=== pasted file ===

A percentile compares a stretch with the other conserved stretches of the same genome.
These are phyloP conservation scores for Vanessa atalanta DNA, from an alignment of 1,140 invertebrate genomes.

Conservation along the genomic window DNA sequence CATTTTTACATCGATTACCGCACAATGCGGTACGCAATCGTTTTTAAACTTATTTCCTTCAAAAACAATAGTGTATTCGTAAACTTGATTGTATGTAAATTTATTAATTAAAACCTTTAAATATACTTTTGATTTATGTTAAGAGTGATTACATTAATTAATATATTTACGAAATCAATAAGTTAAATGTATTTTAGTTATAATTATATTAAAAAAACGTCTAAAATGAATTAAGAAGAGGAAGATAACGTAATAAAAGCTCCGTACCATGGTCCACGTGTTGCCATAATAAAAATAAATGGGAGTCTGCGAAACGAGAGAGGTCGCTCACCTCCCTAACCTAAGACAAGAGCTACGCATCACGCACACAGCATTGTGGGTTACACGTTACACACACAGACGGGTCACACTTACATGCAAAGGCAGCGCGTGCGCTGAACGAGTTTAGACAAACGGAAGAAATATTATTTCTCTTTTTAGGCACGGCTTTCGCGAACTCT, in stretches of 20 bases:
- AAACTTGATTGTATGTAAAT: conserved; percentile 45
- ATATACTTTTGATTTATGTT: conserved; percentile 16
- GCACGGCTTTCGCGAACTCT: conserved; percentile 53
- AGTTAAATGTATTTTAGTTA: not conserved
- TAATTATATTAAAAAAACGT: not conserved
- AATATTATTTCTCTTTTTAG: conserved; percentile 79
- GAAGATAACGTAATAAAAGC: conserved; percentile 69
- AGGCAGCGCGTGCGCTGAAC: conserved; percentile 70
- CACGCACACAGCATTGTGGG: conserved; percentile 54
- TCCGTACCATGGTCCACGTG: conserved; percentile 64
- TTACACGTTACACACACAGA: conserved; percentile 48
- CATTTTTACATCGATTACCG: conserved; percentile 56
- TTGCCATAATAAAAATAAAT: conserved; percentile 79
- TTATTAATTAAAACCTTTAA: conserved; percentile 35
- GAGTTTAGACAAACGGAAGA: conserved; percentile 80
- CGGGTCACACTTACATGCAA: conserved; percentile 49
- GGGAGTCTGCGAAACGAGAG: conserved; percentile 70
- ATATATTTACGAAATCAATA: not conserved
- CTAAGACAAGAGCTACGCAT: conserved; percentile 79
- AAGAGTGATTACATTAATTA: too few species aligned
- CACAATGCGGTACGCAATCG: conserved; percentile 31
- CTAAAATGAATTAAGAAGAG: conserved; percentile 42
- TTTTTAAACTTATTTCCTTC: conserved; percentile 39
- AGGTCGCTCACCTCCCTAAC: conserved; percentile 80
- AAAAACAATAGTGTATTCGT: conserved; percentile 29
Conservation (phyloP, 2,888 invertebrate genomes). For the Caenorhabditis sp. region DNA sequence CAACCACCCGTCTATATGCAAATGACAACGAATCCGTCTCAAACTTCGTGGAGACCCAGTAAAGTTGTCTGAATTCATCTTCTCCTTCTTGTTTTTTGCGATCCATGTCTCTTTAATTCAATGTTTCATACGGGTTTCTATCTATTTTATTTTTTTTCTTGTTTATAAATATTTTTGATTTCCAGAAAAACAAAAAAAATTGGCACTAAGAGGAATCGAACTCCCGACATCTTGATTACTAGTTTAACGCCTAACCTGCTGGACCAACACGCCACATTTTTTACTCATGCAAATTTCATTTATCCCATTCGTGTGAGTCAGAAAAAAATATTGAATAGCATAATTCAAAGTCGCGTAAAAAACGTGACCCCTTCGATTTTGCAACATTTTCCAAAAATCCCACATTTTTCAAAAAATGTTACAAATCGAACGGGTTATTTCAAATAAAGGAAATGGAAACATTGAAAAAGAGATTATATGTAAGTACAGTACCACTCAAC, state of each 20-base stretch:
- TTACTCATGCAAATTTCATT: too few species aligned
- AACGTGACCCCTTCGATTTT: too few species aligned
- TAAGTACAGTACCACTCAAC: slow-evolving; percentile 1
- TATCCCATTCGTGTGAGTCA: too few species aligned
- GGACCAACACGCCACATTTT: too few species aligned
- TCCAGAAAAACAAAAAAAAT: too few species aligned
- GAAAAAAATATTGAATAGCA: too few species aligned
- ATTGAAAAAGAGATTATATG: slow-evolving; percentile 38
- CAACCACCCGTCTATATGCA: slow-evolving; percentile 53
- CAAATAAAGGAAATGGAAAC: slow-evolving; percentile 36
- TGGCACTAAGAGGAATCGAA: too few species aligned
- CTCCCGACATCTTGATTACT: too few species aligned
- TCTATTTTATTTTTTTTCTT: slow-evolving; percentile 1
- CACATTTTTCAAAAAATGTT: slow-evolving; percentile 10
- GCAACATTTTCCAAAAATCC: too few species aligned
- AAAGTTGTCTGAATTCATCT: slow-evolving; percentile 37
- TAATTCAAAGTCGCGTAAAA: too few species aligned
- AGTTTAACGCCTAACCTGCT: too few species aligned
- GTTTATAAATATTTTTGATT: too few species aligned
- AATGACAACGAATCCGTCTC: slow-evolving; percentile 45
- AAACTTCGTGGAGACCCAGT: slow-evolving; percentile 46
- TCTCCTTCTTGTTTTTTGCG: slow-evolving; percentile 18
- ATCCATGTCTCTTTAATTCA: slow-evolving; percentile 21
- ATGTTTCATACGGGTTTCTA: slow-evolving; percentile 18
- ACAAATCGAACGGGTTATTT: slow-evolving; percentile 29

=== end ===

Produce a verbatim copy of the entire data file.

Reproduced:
A percentile compares a stretch with the other conserved stretches of the same genome.
These are phyloP conservation scores for Vanessa atalanta DNA, from an alignment of 1,140 invertebrate genomes.

Conservation along the genomic window DNA sequence CATTTTTACATCGATTACCGCACAATGCGGTACGCAATCGTTTTTAAACTTATTTCCTTCAAAAACAATAGTGTATTCGTAAACTTGATTGTATGTAAATTTATTAATTAAAACCTTTAAATATACTTTTGATTTATGTTAAGAGTGATTACATTAATTAATATATTTACGAAATCAATAAGTTAAATGTATTTTAGTTATAATTATATTAAAAAAACGTCTAAAATGAATTAAGAAGAGGAAGATAACGTAATAAAAGCTCCGTACCATGGTCCACGTGTTGCCATAATAAAAATAAATGGGAGTCTGCGAAACGAGAGAGGTCGCTCACCTCCCTAACCTAAGACAAGAGCTACGCATCACGCACACAGCATTGTGGGTTACACGTTACACACACAGACGGGTCACACTTACATGCAAAGGCAGCGCGTGCGCTGAACGAGTTTAGACAAACGGAAGAAATATTATTTCTCTTTTTAGGCACGGCTTTCGCGAACTCT, in stretches of 20 bases:
- AAACTTGATTGTATGTAAAT: conserved; percentile 45
- ATATACTTTTGATTTATGTT: conserved; percentile 16
- GCACGGCTTTCGCGAACTCT: conserved; percentile 53
- AGTTAAATGTATTTTAGTTA: not conserved
- TAATTATATTAAAAAAACGT: not conserved
- AATATTATTTCTCTTTTTAG: conserved; percentile 79
- GAAGATAACGTAATAAAAGC: conserved; percentile 69
- AGGCAGCGCGTGCGCTGAAC: conserved; percentile 70
- CACGCACACAGCATTGTGGG: conserved; percentile 54
- TCCGTACCATGGTCCACGTG: conserved; percentile 64
- TTACACGTTACACACACAGA: conserved; percentile 48
- CATTTTTACATCGATTACCG: conserved; percentile 56
- TTGCCATAATAAAAATAAAT: conserved; percentile 79
- TTATTAATTAAAACCTTTAA: conserved; percentile 35
- GAGTTTAGACAAACGGAAGA: conserved; percentile 80
- CGGGTCACACTTACATGCAA: conserved; percentile 49
- GGGAGTCTGCGAAACGAGAG: conserved; percentile 70
- ATATATTTACGAAATCAATA: not conserved
- CTAAGACAAGAGCTACGCAT: conserved; percentile 79
- AAGAGTGATTACATTAATTA: too few species aligned
- CACAATGCGGTACGCAATCG: conserved; percentile 31
- CTAAAATGAATTAAGAAGAG: conserved; percentile 42
- TTTTTAAACTTATTTCCTTC: conserved; percentile 39
- AGGTCGCTCACCTCCCTAAC: conserved; percentile 80
- AAAAACAATAGTGTATTCGT: conserved; percentile 29
Conservation (phyloP, 2,888 invertebrate genomes). For the Caenorhabditis sp. region DNA sequence CAACCACCCGTCTATATGCAAATGACAACGAATCCGTCTCAAACTTCGTGGAGACCCAGTAAAGTTGTCTGAATTCATCTTCTCCTTCTTGTTTTTTGCGATCCATGTCTCTTTAATTCAATGTTTCATACGGGTTTCTATCTATTTTATTTTTTTTCTTGTTTATAAATATTTTTGATTTCCAGAAAAACAAAAAAAATTGGCACTAAGAGGAATCGAACTCCCGACATCTTGATTACTAGTTTAACGCCTAACCTGCTGGACCAACACGCCACATTTTTTACTCATGCAAATTTCATTTATCCCATTCGTGTGAGTCAGAAAAAAATATTGAATAGCATAATTCAAAGTCGCGTAAAAAACGTGACCCCTTCGATTTTGCAACATTTTCCAAAAATCCCACATTTTTCAAAAAATGTTACAAATCGAACGGGTTATTTCAAATAAAGGAAATGGAAACATTGAAAAAGAGATTATATGTAAGTACAGTACCACTCAAC, state of each 20-base stretch:
- TTACTCATGCAAATTTCATT: too few species aligned
- AACGTGACCCCTTCGATTTT: too few species aligned
- TAAGTACAGTACCACTCAAC: slow-evolving; percentile 1
- TATCCCATTCGTGTGAGTCA: too few species aligned
- GGACCAACACGCCACATTTT: too few species aligned
- TCCAGAAAAACAAAAAAAAT: too few species aligned
- GAAAAAAATATTGAATAGCA: too few species aligned
- ATTGAAAAAGAGATTATATG: slow-evolving; percentile 38
- CAACCACCCGTCTATATGCA: slow-evolving; percentile 53
- CAAATAAAGGAAATGGAAAC: slow-evolving; percentile 36
- TGGCACTAAGAGGAATCGAA: too few species aligned
- CTCCCGACATCTTGATTACT: too few species aligned
- TCTATTTTATTTTTTTTCTT: slow-evolving; percentile 1
- CACATTTTTCAAAAAATGTT: slow-evolving; percentile 10
- GCAACATTTTCCAAAAATCC: too few species aligned
- AAAGTTGTCTGAATTCATCT: slow-evolving; percentile 37
- TAATTCAAAGTCGCGTAAAA: too few species aligned
- AGTTTAACGCCTAACCTGCT: too few species aligned
- GTTTATAAATATTTTTGATT: too few species aligned
- AATGACAACGAATCCGTCTC: slow-evolving; percentile 45
- AAACTTCGTGGAGACCCAGT: slow-evolving; percentile 46
- TCTCCTTCTTGTTTTTTGCG: slow-evolving; percentile 18
- ATCCATGTCTCTTTAATTCA: slow-evolving; percentile 21
- ATGTTTCATACGGGTTTCTA: slow-evolving; percentile 18
- ACAAATCGAACGGGTTATTT: slow-evolving; percentile 29